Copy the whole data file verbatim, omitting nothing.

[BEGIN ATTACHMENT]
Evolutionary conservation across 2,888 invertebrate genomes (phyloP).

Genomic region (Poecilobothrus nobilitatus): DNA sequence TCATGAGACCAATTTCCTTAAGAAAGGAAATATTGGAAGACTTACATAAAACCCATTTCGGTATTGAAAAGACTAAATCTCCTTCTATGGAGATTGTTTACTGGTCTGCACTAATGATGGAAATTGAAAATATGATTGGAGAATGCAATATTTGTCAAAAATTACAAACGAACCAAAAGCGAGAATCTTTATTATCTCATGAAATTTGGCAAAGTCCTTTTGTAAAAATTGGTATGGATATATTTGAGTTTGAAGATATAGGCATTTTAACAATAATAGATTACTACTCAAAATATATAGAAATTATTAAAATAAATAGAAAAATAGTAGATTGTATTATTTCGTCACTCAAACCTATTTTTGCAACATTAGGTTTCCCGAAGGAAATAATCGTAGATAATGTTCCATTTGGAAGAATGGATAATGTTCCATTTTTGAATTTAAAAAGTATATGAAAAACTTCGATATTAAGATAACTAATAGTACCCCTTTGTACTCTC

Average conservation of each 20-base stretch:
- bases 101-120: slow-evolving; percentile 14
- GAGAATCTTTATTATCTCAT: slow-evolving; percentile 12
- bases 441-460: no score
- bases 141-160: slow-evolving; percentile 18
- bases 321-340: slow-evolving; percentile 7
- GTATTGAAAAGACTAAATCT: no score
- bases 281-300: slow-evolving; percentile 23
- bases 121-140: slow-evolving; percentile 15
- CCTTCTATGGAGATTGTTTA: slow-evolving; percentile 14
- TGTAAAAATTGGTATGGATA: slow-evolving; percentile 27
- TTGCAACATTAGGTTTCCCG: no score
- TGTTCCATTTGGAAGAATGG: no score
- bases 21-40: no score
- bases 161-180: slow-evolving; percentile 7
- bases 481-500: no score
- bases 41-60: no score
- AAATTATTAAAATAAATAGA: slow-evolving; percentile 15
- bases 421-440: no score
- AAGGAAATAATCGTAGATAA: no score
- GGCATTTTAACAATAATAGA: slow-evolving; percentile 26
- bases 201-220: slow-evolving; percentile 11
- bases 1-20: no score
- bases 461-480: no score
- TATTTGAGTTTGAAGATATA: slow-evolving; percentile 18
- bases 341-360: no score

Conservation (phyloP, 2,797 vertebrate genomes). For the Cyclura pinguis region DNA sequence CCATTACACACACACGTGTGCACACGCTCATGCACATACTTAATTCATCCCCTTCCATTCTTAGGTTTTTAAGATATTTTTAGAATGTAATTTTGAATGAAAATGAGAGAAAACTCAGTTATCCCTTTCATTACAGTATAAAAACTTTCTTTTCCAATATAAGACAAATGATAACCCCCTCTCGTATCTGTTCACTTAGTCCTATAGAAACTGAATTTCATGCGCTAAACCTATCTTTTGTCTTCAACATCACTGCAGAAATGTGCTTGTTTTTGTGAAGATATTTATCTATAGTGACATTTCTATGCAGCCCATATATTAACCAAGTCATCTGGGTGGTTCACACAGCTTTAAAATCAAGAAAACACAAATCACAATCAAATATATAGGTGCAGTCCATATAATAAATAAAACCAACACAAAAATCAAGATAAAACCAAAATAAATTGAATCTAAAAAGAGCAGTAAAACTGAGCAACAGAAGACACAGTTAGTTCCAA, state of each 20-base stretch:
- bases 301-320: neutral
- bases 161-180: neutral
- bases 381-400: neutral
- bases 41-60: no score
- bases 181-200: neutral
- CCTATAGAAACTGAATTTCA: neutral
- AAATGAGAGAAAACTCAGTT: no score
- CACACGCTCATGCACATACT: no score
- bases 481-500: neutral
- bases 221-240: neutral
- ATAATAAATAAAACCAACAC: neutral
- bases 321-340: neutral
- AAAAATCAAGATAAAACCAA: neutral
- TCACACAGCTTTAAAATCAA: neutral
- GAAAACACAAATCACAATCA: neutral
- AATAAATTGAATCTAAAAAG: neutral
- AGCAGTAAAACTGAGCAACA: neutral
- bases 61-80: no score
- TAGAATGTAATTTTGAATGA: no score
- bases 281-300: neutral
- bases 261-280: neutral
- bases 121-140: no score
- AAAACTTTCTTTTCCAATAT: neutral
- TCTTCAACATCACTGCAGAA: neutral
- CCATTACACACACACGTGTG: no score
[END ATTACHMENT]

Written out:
Evolutionary conservation across 2,888 invertebrate genomes (phyloP).

Genomic region (Poecilobothrus nobilitatus): DNA sequence TCATGAGACCAATTTCCTTAAGAAAGGAAATATTGGAAGACTTACATAAAACCCATTTCGGTATTGAAAAGACTAAATCTCCTTCTATGGAGATTGTTTACTGGTCTGCACTAATGATGGAAATTGAAAATATGATTGGAGAATGCAATATTTGTCAAAAATTACAAACGAACCAAAAGCGAGAATCTTTATTATCTCATGAAATTTGGCAAAGTCCTTTTGTAAAAATTGGTATGGATATATTTGAGTTTGAAGATATAGGCATTTTAACAATAATAGATTACTACTCAAAATATATAGAAATTATTAAAATAAATAGAAAAATAGTAGATTGTATTATTTCGTCACTCAAACCTATTTTTGCAACATTAGGTTTCCCGAAGGAAATAATCGTAGATAATGTTCCATTTGGAAGAATGGATAATGTTCCATTTTTGAATTTAAAAAGTATATGAAAAACTTCGATATTAAGATAACTAATAGTACCCCTTTGTACTCTC

Average conservation of each 20-base stretch:
- bases 101-120: slow-evolving; percentile 14
- GAGAATCTTTATTATCTCAT: slow-evolving; percentile 12
- bases 441-460: no score
- bases 141-160: slow-evolving; percentile 18
- bases 321-340: slow-evolving; percentile 7
- GTATTGAAAAGACTAAATCT: no score
- bases 281-300: slow-evolving; percentile 23
- bases 121-140: slow-evolving; percentile 15
- CCTTCTATGGAGATTGTTTA: slow-evolving; percentile 14
- TGTAAAAATTGGTATGGATA: slow-evolving; percentile 27
- TTGCAACATTAGGTTTCCCG: no score
- TGTTCCATTTGGAAGAATGG: no score
- bases 21-40: no score
- bases 161-180: slow-evolving; percentile 7
- bases 481-500: no score
- bases 41-60: no score
- AAATTATTAAAATAAATAGA: slow-evolving; percentile 15
- bases 421-440: no score
- AAGGAAATAATCGTAGATAA: no score
- GGCATTTTAACAATAATAGA: slow-evolving; percentile 26
- bases 201-220: slow-evolving; percentile 11
- bases 1-20: no score
- bases 461-480: no score
- TATTTGAGTTTGAAGATATA: slow-evolving; percentile 18
- bases 341-360: no score

Conservation (phyloP, 2,797 vertebrate genomes). For the Cyclura pinguis region DNA sequence CCATTACACACACACGTGTGCACACGCTCATGCACATACTTAATTCATCCCCTTCCATTCTTAGGTTTTTAAGATATTTTTAGAATGTAATTTTGAATGAAAATGAGAGAAAACTCAGTTATCCCTTTCATTACAGTATAAAAACTTTCTTTTCCAATATAAGACAAATGATAACCCCCTCTCGTATCTGTTCACTTAGTCCTATAGAAACTGAATTTCATGCGCTAAACCTATCTTTTGTCTTCAACATCACTGCAGAAATGTGCTTGTTTTTGTGAAGATATTTATCTATAGTGACATTTCTATGCAGCCCATATATTAACCAAGTCATCTGGGTGGTTCACACAGCTTTAAAATCAAGAAAACACAAATCACAATCAAATATATAGGTGCAGTCCATATAATAAATAAAACCAACACAAAAATCAAGATAAAACCAAAATAAATTGAATCTAAAAAGAGCAGTAAAACTGAGCAACAGAAGACACAGTTAGTTCCAA, state of each 20-base stretch:
- bases 301-320: neutral
- bases 161-180: neutral
- bases 381-400: neutral
- bases 41-60: no score
- bases 181-200: neutral
- CCTATAGAAACTGAATTTCA: neutral
- AAATGAGAGAAAACTCAGTT: no score
- CACACGCTCATGCACATACT: no score
- bases 481-500: neutral
- bases 221-240: neutral
- ATAATAAATAAAACCAACAC: neutral
- bases 321-340: neutral
- AAAAATCAAGATAAAACCAA: neutral
- TCACACAGCTTTAAAATCAA: neutral
- GAAAACACAAATCACAATCA: neutral
- AATAAATTGAATCTAAAAAG: neutral
- AGCAGTAAAACTGAGCAACA: neutral
- bases 61-80: no score
- TAGAATGTAATTTTGAATGA: no score
- bases 281-300: neutral
- bases 261-280: neutral
- bases 121-140: no score
- AAAACTTTCTTTTCCAATAT: neutral
- TCTTCAACATCACTGCAGAA: neutral
- CCATTACACACACACGTGTG: no score